RP&L misses opportunity to engage on energy policy

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EnergyIn a guest column in today's Palladium-Item, Richmond Power and Light missed an opportunity to engage in a meaningful discussion about the future of energy and power generation in our region.   Instead, General Manager James French took the unfortunate approach of appealing to ratepayer fears about increased energy costs or drastic lifestyle changes, and the politicization of U.S. energy policy.

If President Obama’s plan is enacted, every flick of a light switch, every running of an air conditioner and every spin of your dryer will cost you more and at the expense of manufacturing jobs in the United States.  Consumers will be faced with either paying more for their bill or doing without several of their everyday conveniences.

Scientific, economic and environmental data all point clearly to the ways in which coal-based power generation is not sustainable, and perhaps more importantly, the public health and environmental risks that it increasingly poses.  As the Obama administration and many other public and private organizations try to work toward policies and practices that are sustainable and practical, it's important to make sure we're talking about the real facts and options in front of us, and to make sure the public is educated about those along the way.

To suggest that we can side-step meaningful efforts to regulate and reduce carbon emissions from coal power,  keep depending on coal without substantial efforts to move to other forms of energy AND imply that power users should have no increase in cost or change in lifestyle does a disservice to our community.  Other cities in the midwest are having hard conversations about the wisdom of their continued investment in coal - some by choice, some because they are in crisis - but at least they're having them.

This missed opportunity for RP&L is especially significant in Richmond because it's one of the first public statements we've heard from the utility since its future plans were called into question last year amid the sudden dismissal of the previous General Manager and the quiet scrapping of a once-celebrated strategy to turn would-be landfill waste into energy.  French could have talked about RP&L's future facility and financial plans (the annual report on their website is from 2011), how it will use the employees it just renewed a 3-year contract with if we're not actively using the on-site generators to create power, or many other topics of importance to RP&L ratepayers like myself.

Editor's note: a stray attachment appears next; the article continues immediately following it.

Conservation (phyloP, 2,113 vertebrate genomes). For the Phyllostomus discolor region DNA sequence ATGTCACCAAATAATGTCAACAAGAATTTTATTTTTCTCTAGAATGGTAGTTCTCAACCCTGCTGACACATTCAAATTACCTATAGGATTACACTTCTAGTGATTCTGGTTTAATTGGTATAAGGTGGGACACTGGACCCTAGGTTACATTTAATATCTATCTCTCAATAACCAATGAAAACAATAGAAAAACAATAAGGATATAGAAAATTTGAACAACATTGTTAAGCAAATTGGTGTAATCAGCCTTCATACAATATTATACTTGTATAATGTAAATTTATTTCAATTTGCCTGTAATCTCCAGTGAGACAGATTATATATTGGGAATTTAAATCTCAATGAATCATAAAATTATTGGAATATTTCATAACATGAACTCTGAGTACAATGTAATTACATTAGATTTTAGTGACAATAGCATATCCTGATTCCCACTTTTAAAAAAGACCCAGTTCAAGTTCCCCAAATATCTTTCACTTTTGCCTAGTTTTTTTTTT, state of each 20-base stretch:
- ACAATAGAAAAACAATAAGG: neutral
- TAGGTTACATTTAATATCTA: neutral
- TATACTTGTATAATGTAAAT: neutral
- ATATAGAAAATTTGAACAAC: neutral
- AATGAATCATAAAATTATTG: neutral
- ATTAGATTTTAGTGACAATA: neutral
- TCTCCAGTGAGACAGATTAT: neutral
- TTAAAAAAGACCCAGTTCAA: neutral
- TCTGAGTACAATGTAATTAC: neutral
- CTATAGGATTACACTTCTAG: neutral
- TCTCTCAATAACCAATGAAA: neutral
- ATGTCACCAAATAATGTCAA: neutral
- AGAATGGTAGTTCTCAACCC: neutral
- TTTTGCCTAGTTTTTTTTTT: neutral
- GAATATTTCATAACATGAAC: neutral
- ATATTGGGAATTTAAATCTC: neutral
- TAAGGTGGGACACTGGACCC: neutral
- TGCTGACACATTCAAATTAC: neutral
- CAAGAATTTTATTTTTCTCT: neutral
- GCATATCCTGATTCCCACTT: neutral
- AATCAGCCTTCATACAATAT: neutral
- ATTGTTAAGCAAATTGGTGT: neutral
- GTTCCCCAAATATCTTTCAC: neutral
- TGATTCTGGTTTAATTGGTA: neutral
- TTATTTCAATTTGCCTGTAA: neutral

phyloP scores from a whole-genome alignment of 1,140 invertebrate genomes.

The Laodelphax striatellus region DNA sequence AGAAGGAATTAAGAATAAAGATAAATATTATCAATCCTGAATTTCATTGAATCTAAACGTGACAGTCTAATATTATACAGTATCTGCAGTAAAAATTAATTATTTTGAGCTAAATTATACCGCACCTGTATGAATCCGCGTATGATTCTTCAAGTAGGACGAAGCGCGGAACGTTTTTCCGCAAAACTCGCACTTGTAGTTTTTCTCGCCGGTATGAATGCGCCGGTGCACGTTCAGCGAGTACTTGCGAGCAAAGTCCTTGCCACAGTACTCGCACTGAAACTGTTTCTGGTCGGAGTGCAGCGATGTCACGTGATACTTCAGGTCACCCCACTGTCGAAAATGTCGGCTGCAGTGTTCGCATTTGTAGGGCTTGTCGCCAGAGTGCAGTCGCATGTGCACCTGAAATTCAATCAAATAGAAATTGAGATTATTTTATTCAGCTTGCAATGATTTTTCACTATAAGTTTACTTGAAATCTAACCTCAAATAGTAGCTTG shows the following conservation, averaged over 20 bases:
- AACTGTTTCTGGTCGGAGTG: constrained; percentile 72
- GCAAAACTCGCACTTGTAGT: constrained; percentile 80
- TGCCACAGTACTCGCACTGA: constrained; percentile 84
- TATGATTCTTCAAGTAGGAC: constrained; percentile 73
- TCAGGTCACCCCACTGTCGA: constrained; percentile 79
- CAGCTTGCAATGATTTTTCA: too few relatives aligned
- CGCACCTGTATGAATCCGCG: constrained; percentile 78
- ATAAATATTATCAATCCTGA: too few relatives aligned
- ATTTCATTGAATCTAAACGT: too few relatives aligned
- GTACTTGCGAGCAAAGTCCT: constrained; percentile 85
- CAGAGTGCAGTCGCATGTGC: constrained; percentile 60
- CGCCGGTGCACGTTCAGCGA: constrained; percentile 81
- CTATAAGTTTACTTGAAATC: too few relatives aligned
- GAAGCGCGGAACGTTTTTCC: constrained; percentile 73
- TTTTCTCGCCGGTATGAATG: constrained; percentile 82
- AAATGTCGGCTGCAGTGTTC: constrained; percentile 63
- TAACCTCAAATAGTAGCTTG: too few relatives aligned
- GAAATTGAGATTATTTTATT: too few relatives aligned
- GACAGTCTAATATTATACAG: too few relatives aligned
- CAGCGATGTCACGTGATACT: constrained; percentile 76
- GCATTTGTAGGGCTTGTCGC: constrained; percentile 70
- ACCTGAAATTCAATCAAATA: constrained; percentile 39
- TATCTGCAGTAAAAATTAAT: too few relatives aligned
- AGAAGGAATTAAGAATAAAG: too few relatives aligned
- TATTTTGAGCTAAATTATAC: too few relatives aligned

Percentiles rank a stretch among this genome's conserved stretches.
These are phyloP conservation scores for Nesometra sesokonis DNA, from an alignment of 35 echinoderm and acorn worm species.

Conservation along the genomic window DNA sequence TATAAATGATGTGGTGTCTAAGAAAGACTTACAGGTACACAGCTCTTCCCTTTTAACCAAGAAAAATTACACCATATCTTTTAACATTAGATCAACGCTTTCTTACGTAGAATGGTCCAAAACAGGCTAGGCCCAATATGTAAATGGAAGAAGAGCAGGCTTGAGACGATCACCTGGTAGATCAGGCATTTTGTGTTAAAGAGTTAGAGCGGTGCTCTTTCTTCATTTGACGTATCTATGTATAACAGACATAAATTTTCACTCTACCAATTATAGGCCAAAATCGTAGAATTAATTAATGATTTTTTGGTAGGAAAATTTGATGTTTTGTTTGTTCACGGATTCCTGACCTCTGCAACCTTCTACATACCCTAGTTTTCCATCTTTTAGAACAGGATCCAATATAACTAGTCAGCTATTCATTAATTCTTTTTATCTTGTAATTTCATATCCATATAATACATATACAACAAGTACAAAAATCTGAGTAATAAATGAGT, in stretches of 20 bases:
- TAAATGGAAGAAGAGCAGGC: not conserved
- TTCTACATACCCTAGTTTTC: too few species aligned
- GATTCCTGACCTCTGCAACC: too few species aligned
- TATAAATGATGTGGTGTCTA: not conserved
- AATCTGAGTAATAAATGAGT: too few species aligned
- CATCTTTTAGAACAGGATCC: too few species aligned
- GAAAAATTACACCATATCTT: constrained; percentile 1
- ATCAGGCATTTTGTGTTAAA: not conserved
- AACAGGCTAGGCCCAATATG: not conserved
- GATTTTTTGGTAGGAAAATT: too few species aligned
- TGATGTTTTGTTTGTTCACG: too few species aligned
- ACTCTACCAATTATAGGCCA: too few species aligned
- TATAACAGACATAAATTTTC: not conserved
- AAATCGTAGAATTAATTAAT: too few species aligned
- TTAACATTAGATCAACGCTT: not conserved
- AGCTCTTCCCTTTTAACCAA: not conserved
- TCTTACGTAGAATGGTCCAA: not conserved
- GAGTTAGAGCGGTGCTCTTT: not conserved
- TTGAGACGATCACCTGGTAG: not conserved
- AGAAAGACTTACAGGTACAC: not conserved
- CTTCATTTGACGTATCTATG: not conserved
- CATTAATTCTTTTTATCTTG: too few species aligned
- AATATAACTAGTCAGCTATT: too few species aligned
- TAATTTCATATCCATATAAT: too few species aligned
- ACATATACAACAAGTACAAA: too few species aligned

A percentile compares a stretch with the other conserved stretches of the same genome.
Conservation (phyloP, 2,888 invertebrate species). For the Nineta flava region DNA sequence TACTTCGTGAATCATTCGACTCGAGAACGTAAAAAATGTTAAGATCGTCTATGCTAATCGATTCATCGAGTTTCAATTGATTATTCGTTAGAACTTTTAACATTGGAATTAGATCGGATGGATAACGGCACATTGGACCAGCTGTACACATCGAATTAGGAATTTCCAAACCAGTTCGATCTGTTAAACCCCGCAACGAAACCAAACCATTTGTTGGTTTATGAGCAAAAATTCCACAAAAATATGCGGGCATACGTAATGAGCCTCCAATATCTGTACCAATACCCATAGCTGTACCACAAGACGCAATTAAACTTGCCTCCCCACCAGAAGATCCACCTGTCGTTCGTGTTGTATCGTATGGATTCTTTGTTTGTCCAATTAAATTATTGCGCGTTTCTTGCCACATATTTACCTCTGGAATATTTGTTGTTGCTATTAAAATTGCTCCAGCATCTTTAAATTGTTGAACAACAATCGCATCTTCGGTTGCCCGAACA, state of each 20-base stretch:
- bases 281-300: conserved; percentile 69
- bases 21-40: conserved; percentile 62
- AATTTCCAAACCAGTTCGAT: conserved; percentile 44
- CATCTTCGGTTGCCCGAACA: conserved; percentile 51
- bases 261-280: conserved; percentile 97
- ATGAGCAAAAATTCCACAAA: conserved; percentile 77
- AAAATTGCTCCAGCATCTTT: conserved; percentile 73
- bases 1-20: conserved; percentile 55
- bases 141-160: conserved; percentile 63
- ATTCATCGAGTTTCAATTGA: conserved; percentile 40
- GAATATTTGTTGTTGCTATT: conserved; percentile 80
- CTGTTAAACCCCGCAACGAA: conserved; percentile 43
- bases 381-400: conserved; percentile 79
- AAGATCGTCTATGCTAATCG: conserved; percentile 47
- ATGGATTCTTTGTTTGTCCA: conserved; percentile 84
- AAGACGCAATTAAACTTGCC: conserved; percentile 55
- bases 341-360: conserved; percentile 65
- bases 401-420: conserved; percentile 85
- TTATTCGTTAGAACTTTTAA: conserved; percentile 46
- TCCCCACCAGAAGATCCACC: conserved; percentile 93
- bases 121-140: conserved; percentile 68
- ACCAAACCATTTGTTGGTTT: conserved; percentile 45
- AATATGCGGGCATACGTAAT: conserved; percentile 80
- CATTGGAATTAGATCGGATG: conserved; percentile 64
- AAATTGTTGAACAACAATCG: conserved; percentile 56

There are certainly debatable points about the federal and state-level approach to reducing carbon emissions and environmental damage.  There are real challenges to resolve with the onerous costs of complying with those regulations.  And there are far-reaching, complex questions that all of us must address about what health and environmental damage we're willing to be a part of causing (now and to future generations) in the name of keeping end-user energy costs down or maintaining our current lifestyle.  The public deserves a meaningful discussion about these issues and more, and a municipally owned power utility is in a great position to be a leader in that conversation.  I hope when we hear from its management and elected leaders in the future, we get more than scaremongering so we can move that conversation forward.

2 thoughts on “RP&L misses opportunity to engage on energy policy

  1. Since our only energy policy is to disrupt the status quo with no firm alternatives in place, we will pay more for everything. Maybe there are those who don't care about the environment, but most of us do. However, abrupt redistribution of everyone's wealth -- large, ridiculously excessive, or poverty level -- to power companies and oil companies, will stifle an already sputtering economy and we all at the user level may just freeze to death in the dark as the moguls get richer and richer and enjoy the attendat de-population.

  2. Very good article. At some point this conversation will have to take place and they will no longer get a pass. They appear to operate under different rules than what they expect from the rest of Richmond.

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